The opioid epidemic continues to have a devastating impact on this nation. The CDC just released its latest figures on drug overdose death revealing that over 42,000 Americans died in 2016 from overdoses linked to opioids. The National Institutes of Health (NIH) just increased its funding to address the epidemic and introduced its HEAL Initiative.

The NIH Launches a New Initiative to Address Opioid Abuse

On April 4, the NIH launched its HEAL initiative, which stands for “Helping to End Addiction Long-term.” This is a trans-agency effort to boost scientific solutions that will slow our national opioid health crisis. As part of this effort, the NIH has nearly doubled the funds allocated for opioid research on addiction and pain, from roughly $600 million in 2016 to $1.1 billion in fiscal year 2018.

The NIH has been working with experts and stakeholders in various sectors and scientific disciplines to identify areas that require the most research to address the opioid crisis effectively. The focus of these efforts has been to identify ways to reduce the overprescribing of opioids, find alternatives for pain treatment, and locate the best methods for opioid addiction treatment.

Better Pain Management Solutions to Prevent Addiction

Part of the funds and efforts will go towards preventing opioid addiction through better pain management treatment. Some of their priorities include:

  • Launching a study to follow patients post-surgery and after the onset of acute musculoskeletal pain to identify transition markers from acute to chronic pain;
  • Develop a deeper understanding of the social and genetic factors that put patients at a higher risk for opioid addiction; and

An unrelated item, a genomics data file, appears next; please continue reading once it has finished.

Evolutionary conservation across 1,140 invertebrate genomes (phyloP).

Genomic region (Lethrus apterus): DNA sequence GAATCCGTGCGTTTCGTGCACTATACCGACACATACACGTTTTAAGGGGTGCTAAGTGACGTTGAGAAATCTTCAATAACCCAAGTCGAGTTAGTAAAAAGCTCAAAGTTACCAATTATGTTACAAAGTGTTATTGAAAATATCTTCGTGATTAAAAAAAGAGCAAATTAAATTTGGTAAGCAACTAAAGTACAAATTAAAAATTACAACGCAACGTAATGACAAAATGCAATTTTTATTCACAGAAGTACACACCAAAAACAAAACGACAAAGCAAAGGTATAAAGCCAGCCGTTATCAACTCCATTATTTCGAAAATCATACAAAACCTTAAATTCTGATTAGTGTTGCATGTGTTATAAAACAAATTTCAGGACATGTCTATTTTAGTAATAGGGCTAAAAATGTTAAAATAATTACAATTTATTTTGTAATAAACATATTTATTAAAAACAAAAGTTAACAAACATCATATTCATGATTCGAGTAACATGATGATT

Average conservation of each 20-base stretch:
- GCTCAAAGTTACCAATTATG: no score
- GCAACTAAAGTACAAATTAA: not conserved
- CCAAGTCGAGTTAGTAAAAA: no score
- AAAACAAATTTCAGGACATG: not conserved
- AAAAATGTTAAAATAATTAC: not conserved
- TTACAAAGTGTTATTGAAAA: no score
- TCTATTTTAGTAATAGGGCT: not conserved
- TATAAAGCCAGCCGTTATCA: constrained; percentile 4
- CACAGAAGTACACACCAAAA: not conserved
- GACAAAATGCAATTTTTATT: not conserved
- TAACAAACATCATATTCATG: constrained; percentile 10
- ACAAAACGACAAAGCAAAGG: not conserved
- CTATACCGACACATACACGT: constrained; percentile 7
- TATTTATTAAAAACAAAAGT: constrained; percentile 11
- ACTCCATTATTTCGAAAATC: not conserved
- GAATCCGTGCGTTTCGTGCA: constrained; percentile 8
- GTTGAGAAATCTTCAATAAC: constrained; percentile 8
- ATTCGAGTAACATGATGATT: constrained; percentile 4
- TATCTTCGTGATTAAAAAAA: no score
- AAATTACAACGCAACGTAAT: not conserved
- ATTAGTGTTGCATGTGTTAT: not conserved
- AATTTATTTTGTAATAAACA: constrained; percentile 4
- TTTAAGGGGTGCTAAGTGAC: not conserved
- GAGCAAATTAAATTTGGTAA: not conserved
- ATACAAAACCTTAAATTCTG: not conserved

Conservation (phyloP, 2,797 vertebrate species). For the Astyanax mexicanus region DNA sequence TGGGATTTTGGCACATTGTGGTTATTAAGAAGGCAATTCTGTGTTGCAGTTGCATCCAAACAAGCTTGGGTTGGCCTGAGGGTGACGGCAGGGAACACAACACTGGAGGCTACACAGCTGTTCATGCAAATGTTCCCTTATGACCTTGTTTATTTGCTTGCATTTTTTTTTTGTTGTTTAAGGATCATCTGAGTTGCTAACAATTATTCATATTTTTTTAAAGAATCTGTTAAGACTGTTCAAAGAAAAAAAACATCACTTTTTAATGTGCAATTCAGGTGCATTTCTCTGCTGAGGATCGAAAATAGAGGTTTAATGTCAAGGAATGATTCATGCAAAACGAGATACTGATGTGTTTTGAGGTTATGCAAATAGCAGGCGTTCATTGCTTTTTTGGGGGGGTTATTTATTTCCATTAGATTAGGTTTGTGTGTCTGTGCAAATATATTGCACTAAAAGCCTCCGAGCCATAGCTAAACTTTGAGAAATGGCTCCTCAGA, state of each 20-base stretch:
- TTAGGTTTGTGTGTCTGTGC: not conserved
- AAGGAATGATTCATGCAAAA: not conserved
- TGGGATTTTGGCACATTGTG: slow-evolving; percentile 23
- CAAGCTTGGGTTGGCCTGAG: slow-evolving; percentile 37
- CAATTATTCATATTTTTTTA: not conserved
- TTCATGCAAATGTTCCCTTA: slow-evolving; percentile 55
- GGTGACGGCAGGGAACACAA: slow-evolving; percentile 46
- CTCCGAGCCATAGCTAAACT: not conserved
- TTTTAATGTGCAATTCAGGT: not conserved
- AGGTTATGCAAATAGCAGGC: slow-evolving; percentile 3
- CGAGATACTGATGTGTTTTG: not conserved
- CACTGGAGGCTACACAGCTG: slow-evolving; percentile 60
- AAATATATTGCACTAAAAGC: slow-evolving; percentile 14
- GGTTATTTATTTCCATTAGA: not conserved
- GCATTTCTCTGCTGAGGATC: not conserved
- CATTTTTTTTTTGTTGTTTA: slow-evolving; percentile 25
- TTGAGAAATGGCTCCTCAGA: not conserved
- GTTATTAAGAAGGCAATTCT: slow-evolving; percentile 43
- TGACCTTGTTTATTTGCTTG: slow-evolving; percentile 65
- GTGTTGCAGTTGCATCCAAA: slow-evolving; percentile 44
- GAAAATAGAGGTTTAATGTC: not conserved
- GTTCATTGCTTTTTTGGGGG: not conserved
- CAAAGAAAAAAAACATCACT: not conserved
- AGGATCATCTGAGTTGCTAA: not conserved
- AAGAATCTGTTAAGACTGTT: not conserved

• Support the development of non-opioid pain therapies and best practices for treating pain conditions.
Addiction treatment

Part of the NIH’s new initiative is to improve addiction treatment for opioid use disorder.

The NIH Wants to Improve Addiction Treatment for Opioid Use Disorder

Even with some improvements in medical care and the awareness about these dangerous drugs, some people still become addicted. This does not make anyone a bad person, but merely a sick person that needs to get well. The NIH also wants to improve opioid addiction treatment in several ways:

  • Expand the options available for the treatment of addiction, to include increased availability of Medication-Assisted Therapy (MAT) and naloxone for reversing overdoses;
  • Evaluation of addiction treatment options and additional study on the long-term effects of Neonatal Opioid Withdrawal Syndrome; and
  • Work with state and federal partners to implement programs for addiction and prevention options in their criminal justice and healthcare settings.

Addiction is a powerful disease, and being trapped inside the walls of opioid addiction can be especially challenging. If you cannot stop using opioids, The Recovery Village can help.

Our comprehensive opioid addiction treatment programs combine medication-assisted therapy with precisely the type of treatment that fits your needs and circumstances. We offer outpatient and inpatient care, holistic therapies, treatment for co-occurring disorders, as well as aftercare so that you can safely make the transition to living a sober life independently.

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